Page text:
Copley Library Annual Report 2017-2018

Copley Library Annual Report 2017-18

Table of Contents

1 Message From the Dean 2 New School Tours and Outreach Activities

3 Black Women of NASA Event Draws Crowd to Copley 4 Faculty Favorites Book Display for National Library Week 5 Black History Month Collaboration 6 Student Assistants Present at Creative Collaborations 7 Digital USD Continues to Grow and Flourish 8 Copley Joins Online Archive of California 9 Archives/Special Collections Update 10 Exhibits Inside and Outside Copley Library 11 Collections, Access and Discovery Department Update 12 Textbook Accessibility Task Force 14 Textbook Reserve Program Partnership 15 Copley Library Supports Open Education 16 Digital Initiatives Symposium Celebrates Five Years 17 Student Assistants 2017-18 18 2017-18 Library Faculty Scholarship 20 Copley Library Stats 22 2017-18 Print Lending and Borrowing by State 23 Copley Library Peak Visitor Hours

Copley Library University of San Diego 5998 Alcalá Park San Diego, California 92110

Aligning Copley Library Services with USD’s Mission

Copley Library continued moving forward during the 2017-18 academic year, further aligning our services with the university’s mission. Having a 21 st century library building is essential to serving faculty and students; accordingly, a group of stakeholders and I spent this past year engaged in library renovation work, especially working with Pfeiffer architects on the schematic design process. Additionally, Copley hosted a variety of events, such as the fifth anniversary of the Digital Initiative Symposium, the Black Women in NASA program, outreach and tours with several local schools. Also noteworthy were the 13 USD faculty members who were featured with their favorite book for Banned Books Week as well as our salute to National Library Week. Chat reference, our online reference system upgrade, was a huge success. Moreover, the library experienced significant growth in our information literacy program and with incorporating instruction into first year writing classes. We are most proud of the article in this annual report featuring two library student assistants, Edward Fisher and Elisenda Guerra Delgado, who presented at this year’s Creative Collaboration Research Conference. Library faculty research is spotlighted as well. Readers will also find data that provides a snapshot of the library’s services and budget. And don’t forget our development page. We are seeking donors to contribute to the library’s renovation and name spaces within the building which is expected to be completed by October 2020.

Theresa S. Byrd, EdD Dean of the University Library

Read on!


Annual Report | 2017-18

New School Tours and Outreach Activities

This year, Copley added tours for community high schools and middle schools to our list of outreach activities. In November, librarian Christopher Marcum welcomed a group of more than 30 high school seniors from Magnolia High School in Anaheim, California, for a tour of Copley Library and a brief presenta tion on the services and resources provided to USD students. In March, Marcum also hosted a group of students from San Diego’s High Tech Middle School. All students from each visit left with some Copley swag and hopefully a little extra motivation to consider USD when it is their time to apply to college. All of our faculty and staff had fun engaging with the young students and look forward to leading more tours in the years to come. Other outreach activities of note included our weeklong celebration of Banned Books Week last fall, as well as our Movie Night and Food Drive, Faculty Favorites Book Display and our Study Break on the Lawn events. We look forward to another great year of collaboration and want to thank all of our outreach partners on campus.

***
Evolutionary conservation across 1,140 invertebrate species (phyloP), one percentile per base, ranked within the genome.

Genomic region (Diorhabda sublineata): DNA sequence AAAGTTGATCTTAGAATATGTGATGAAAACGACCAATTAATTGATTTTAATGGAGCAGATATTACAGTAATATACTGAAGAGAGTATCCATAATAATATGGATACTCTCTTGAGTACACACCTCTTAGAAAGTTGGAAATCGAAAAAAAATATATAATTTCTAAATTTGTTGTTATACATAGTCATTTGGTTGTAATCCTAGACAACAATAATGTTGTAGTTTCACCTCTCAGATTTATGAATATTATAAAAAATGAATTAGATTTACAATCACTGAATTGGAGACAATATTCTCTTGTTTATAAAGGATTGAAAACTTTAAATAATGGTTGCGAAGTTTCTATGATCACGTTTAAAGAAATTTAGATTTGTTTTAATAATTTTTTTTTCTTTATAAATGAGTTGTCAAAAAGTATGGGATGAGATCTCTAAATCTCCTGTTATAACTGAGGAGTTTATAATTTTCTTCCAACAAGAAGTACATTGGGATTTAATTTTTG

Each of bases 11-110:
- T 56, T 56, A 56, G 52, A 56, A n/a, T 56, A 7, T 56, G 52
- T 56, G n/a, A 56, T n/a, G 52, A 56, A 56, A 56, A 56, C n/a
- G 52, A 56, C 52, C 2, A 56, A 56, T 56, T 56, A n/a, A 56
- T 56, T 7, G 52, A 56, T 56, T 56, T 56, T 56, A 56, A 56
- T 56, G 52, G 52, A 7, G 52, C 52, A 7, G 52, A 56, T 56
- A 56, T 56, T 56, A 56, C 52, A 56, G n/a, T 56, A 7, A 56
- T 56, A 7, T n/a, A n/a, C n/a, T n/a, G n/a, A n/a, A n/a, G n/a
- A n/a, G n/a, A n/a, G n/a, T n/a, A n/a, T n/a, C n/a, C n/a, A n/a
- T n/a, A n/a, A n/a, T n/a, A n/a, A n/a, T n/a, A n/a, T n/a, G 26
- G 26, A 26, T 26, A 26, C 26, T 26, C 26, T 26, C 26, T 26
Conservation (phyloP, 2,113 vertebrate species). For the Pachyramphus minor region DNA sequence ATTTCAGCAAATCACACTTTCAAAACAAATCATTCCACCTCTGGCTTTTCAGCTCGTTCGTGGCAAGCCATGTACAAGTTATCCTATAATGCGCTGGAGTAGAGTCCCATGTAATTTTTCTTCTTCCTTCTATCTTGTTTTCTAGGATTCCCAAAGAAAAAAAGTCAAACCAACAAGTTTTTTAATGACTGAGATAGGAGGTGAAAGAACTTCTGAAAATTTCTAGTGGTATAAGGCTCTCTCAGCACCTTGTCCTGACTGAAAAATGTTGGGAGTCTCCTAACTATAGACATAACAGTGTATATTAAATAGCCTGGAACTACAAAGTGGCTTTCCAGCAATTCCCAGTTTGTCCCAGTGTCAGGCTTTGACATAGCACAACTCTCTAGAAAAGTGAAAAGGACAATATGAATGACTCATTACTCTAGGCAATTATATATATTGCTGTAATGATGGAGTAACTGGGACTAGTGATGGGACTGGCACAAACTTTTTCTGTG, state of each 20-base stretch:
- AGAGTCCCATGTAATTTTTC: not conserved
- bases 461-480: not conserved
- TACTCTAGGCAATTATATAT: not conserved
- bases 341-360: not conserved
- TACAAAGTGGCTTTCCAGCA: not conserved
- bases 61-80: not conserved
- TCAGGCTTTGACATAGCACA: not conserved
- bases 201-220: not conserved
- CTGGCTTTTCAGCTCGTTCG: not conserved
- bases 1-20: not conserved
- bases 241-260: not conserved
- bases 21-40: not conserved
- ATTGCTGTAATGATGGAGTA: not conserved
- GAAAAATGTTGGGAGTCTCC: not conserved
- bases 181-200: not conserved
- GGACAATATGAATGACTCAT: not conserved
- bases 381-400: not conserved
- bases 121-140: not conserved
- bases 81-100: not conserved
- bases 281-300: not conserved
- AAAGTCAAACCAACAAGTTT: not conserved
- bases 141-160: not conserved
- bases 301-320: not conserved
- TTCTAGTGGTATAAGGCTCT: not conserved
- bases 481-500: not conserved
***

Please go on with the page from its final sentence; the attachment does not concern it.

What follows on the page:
Copley and Student Support Services hosted a Food Drive and Movie Night in the Mother Hill Reading Room.

Student reveals the identity of her “date” at Blind Date with a Banned Book.


Copley Library | University of San Diego

Black Women of NASA Event Draws Crowd to Copley

Working together to collaborate on a joint community program to celebrate Black History month, San Diego Public Library and USD welcomed Duchess Harris, PhD, for a discussion about black women who worked at NASA in the 1940s. Dr. Harris is the chair of the American Studies department at Macalester College and author of Hidden Human Computers: The Black Women of NASA . Her grand mother, Miriam Mann, was one of the 11 black women “human computers” at NASA. This incredible story received international attention after the Hollywood film adaptation, Hidden Figures , was released to great critical acclaim in 2016.

From left to right, San Diego Public Library Director Misty Jones, Dr. Duchess Harris and Dean Byrd.

The role of these women as “human computers” was to check the math of the male engineers. As Harris made clear, “if you can check the math, you can probably do the math.” It was not until the 1960s that women were able to join the ranks of engineers. The SDPL’s auditorium event attracted more than 150 people on February 24; 200 students, faculty, staff and community members filled Copley Library’s Mother Hill Reading Room on February 26. Harris’ lecture truly brought the university and San Diego communities together on the mesa.


Annual Report | 2017-18

Faculty Favorites Book Display for National Library Week

This year marked the 60 th anniversary of National Library Week, a nation wide observance to promote library use and support. Copley celebrated the week of April 8-14 with a Faculty Favorites book display on the main floor. Thirteen USD faculty members shared their favorite titles along with a photo and a quote explaining their choice. The display also included a space for those visiting Copley to share their favorites and more than 25 students, faculty and staff joined. Visit Copley Library’s blog to see photos of all of USD’s faculty favorites and read more.